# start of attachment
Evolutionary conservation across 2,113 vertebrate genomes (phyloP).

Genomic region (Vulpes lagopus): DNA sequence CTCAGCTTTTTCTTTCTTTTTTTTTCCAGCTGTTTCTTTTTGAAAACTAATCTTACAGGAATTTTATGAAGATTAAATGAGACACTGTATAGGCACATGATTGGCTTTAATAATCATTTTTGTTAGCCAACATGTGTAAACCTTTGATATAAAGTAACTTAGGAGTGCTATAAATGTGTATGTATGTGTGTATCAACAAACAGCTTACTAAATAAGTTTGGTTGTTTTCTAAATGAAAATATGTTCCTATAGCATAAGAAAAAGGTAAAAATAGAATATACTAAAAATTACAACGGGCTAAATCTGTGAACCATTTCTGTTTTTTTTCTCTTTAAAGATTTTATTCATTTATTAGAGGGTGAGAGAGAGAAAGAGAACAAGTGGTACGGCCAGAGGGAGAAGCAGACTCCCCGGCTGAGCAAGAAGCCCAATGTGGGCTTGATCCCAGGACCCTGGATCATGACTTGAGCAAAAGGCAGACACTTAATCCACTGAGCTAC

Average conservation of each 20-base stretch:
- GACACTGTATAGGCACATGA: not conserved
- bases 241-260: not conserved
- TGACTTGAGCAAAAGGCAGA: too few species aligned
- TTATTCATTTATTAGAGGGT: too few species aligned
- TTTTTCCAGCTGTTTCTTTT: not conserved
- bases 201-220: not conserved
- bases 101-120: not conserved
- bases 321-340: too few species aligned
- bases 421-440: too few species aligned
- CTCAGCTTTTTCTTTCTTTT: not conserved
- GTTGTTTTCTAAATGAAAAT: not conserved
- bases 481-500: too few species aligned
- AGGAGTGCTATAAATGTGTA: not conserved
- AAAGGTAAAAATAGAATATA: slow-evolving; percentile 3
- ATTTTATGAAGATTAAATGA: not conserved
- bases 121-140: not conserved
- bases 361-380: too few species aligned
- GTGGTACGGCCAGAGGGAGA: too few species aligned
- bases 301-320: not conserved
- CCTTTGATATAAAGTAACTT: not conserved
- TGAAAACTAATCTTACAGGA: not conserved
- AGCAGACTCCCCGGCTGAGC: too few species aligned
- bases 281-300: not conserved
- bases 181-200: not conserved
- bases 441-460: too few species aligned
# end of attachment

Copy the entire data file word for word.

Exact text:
Evolutionary conservation across 2,113 vertebrate genomes (phyloP).

Genomic region (Vulpes lagopus): DNA sequence CTCAGCTTTTTCTTTCTTTTTTTTTCCAGCTGTTTCTTTTTGAAAACTAATCTTACAGGAATTTTATGAAGATTAAATGAGACACTGTATAGGCACATGATTGGCTTTAATAATCATTTTTGTTAGCCAACATGTGTAAACCTTTGATATAAAGTAACTTAGGAGTGCTATAAATGTGTATGTATGTGTGTATCAACAAACAGCTTACTAAATAAGTTTGGTTGTTTTCTAAATGAAAATATGTTCCTATAGCATAAGAAAAAGGTAAAAATAGAATATACTAAAAATTACAACGGGCTAAATCTGTGAACCATTTCTGTTTTTTTTCTCTTTAAAGATTTTATTCATTTATTAGAGGGTGAGAGAGAGAAAGAGAACAAGTGGTACGGCCAGAGGGAGAAGCAGACTCCCCGGCTGAGCAAGAAGCCCAATGTGGGCTTGATCCCAGGACCCTGGATCATGACTTGAGCAAAAGGCAGACACTTAATCCACTGAGCTAC

Average conservation of each 20-base stretch:
- GACACTGTATAGGCACATGA: not conserved
- bases 241-260: not conserved
- TGACTTGAGCAAAAGGCAGA: too few species aligned
- TTATTCATTTATTAGAGGGT: too few species aligned
- TTTTTCCAGCTGTTTCTTTT: not conserved
- bases 201-220: not conserved
- bases 101-120: not conserved
- bases 321-340: too few species aligned
- bases 421-440: too few species aligned
- CTCAGCTTTTTCTTTCTTTT: not conserved
- GTTGTTTTCTAAATGAAAAT: not conserved
- bases 481-500: too few species aligned
- AGGAGTGCTATAAATGTGTA: not conserved
- AAAGGTAAAAATAGAATATA: slow-evolving; percentile 3
- ATTTTATGAAGATTAAATGA: not conserved
- bases 121-140: not conserved
- bases 361-380: too few species aligned
- GTGGTACGGCCAGAGGGAGA: too few species aligned
- bases 301-320: not conserved
- CCTTTGATATAAAGTAACTT: not conserved
- TGAAAACTAATCTTACAGGA: not conserved
- AGCAGACTCCCCGGCTGAGC: too few species aligned
- bases 281-300: not conserved
- bases 181-200: not conserved
- bases 441-460: too few species aligned